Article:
COPENHAGEN—As global interest in driverless vehicle services grows, the University of Michigan has released a case study documenting its experience launching an on-campus driverless shuttle research project.
It is believed to be the first study of its kind, and expands the body of knowledge about automated driving services.
The goal of the Mcity Driverless Shuttle Case study is to broadly share what Mcity learned in taking the project from idea to reality. Target audiences include others who may be considering similar deployments, such as municipal governments, industry and academic institutions.
“We refined our launch plan in response to real-world challenges, with few prior examples to learn from,” said Mcity Director Huei Peng, lead researcher on the Mcity shuttle project and the Roger L. McCarthy Professor of Mechanical Engineering. “What Mcity learned applies not just to academic research like ours, but to launching any driverless shuttle service.”
Mcity is a U-M-led public-private partnership to accelerate advanced mobility vehicles and technologies. It is operating the shuttle in partnership with U-M Logistics, Transportation and Parking.
The potential value of a case study became apparent after the Mcity shuttle opened to riders in June, Peng said. Dozens of organizations contacted Mcity with questions about how to launch their own driverless shuttles.
The Mcity Driverless Shuttle case study covers nine planning topics critical to a successful launch, from defining project goals through data acquisition and crisis planning. Among the guidance Mcity shares:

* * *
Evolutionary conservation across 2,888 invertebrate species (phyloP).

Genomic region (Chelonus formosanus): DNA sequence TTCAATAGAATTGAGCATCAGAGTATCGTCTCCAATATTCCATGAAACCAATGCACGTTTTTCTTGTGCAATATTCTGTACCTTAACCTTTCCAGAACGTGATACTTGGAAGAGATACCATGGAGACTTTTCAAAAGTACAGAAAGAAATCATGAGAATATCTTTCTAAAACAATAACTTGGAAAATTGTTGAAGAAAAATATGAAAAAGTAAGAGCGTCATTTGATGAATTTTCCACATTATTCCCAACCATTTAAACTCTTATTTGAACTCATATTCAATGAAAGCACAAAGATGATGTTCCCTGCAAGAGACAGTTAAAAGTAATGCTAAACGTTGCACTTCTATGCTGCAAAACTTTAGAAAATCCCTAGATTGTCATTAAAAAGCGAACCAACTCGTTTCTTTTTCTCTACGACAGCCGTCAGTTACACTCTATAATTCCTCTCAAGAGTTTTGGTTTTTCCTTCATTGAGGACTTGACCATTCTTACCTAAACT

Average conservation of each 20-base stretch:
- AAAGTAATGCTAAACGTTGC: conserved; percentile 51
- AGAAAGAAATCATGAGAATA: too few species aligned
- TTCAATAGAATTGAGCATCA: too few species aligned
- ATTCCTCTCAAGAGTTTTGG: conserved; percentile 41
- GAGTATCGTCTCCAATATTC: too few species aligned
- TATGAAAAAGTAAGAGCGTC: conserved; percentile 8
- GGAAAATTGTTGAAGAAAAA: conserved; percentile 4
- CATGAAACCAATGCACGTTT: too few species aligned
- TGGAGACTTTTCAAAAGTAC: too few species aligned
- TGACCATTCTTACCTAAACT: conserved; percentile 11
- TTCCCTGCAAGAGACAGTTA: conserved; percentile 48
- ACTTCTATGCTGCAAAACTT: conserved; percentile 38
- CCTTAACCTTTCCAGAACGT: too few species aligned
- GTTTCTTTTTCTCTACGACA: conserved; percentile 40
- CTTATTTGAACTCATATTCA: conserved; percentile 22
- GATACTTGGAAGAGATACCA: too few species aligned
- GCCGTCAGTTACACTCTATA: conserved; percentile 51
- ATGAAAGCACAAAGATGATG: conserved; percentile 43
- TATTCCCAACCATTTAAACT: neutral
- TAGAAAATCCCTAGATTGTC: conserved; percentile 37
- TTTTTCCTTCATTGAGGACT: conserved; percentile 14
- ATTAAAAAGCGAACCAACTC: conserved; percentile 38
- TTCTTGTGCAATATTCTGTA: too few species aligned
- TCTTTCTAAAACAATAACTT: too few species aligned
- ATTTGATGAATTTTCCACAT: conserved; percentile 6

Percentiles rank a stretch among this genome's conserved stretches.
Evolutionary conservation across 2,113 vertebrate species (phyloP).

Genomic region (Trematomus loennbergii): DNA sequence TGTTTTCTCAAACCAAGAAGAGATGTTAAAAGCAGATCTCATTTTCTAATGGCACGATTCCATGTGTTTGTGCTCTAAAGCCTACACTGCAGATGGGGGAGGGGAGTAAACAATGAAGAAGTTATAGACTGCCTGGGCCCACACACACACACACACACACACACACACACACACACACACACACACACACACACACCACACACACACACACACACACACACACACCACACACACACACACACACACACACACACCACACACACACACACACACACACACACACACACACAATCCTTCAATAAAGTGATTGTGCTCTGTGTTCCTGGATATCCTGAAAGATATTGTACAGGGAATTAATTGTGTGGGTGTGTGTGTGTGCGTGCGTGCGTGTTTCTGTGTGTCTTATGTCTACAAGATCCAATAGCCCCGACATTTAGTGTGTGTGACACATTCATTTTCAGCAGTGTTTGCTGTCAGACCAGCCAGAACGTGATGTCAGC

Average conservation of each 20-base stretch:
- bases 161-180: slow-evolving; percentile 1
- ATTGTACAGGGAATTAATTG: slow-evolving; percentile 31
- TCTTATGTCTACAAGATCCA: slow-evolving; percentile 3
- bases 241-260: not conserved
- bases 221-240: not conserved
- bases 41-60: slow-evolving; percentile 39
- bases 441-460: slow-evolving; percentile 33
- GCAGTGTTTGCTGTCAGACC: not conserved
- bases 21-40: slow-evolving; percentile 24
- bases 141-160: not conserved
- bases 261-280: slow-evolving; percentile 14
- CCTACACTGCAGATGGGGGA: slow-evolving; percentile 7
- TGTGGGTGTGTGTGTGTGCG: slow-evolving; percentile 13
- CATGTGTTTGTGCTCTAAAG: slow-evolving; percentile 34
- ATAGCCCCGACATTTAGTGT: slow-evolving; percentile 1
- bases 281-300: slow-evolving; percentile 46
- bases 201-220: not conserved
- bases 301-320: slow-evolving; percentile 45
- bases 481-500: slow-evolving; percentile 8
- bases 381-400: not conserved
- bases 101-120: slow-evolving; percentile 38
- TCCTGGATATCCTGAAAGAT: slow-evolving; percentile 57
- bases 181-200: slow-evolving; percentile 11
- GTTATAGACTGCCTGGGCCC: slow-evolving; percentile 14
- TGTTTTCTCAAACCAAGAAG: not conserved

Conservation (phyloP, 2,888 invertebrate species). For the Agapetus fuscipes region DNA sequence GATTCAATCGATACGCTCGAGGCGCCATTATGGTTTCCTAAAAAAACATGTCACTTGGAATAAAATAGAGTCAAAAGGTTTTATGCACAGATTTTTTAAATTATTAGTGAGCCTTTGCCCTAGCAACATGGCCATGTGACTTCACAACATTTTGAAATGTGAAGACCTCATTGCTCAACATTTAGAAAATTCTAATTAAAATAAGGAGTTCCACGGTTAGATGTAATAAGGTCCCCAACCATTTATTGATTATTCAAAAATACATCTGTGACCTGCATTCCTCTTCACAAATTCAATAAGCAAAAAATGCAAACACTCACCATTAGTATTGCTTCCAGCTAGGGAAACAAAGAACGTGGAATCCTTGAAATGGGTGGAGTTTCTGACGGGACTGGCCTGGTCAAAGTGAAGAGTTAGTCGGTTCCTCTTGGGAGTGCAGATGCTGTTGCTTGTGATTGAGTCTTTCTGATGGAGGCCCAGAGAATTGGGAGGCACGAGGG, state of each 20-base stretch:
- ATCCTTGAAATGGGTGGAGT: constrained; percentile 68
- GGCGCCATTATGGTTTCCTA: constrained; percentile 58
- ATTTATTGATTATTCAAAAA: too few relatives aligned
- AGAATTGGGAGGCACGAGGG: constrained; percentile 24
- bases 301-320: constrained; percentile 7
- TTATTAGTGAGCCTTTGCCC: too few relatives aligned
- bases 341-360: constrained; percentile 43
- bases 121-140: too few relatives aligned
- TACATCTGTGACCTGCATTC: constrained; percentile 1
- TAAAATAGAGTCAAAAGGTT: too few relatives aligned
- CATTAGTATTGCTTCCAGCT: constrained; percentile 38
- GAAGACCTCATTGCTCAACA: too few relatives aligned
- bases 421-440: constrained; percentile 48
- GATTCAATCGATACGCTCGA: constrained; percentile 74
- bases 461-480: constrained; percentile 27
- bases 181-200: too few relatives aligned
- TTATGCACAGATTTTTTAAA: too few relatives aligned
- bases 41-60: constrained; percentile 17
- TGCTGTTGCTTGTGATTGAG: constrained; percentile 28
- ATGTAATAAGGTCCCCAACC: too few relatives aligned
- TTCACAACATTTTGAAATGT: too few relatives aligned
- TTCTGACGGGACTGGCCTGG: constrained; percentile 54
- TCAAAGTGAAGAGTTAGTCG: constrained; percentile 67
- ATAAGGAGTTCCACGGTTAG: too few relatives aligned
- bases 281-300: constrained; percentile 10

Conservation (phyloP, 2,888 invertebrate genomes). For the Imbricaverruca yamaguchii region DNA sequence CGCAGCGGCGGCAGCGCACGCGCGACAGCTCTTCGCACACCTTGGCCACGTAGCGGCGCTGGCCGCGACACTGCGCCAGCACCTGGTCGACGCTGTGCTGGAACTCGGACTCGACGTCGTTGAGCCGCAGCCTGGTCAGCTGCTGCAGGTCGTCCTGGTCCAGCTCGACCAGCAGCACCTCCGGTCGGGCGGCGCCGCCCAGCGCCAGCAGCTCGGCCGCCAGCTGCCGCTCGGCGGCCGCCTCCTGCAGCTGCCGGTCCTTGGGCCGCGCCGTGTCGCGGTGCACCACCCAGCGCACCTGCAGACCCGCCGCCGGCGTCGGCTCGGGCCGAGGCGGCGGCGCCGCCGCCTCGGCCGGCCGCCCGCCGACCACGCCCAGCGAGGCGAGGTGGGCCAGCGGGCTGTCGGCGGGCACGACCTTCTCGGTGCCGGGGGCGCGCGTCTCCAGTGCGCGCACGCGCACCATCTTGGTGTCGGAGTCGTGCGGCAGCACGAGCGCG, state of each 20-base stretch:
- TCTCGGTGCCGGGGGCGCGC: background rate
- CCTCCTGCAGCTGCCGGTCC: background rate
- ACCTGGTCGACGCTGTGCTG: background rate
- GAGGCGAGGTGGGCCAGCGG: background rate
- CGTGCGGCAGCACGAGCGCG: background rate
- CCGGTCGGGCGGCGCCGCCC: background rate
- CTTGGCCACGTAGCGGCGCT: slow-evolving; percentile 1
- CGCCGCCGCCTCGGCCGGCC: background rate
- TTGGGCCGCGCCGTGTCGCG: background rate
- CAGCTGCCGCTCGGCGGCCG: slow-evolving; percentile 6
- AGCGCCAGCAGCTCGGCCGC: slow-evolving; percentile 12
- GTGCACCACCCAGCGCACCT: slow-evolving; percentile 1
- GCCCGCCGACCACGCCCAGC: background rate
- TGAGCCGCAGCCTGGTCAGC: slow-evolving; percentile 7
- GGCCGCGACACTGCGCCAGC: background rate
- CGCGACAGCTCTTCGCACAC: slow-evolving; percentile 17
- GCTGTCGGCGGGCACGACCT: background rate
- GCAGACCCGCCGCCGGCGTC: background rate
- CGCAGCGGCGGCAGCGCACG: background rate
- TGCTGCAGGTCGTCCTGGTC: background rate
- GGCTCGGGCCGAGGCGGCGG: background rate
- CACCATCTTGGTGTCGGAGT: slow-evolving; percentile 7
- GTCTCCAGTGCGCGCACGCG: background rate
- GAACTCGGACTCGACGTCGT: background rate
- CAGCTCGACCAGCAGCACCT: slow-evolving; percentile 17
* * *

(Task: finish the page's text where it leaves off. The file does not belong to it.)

- Set specific project goals
- Engage key stakeholders early
- Explore legal, regulatory, and insurance questions
- Identify operational environment constraints
- Conduct testing independent of the shuttle manufacturer
- Train any on-board safety staff thoroughly
- Establish data needs early
- Develop an incident response plan
The Mcity Driverless Shuttle operates on U-M’s North Campus. Two fully automated, 11-seat, all-electric shuttles manufactured by French firm NAVYA transport students, faculty and staff on a one-mile round trip route at the university’s North Campus Research Complex. The shuttles are equipped with onboard cameras, microphones and Wi-Fi communications to capture data generated during operation. Mcity is studying how passengers and other road users react to and interact with the shuttles as a way to gauge consumer acceptance of the technology.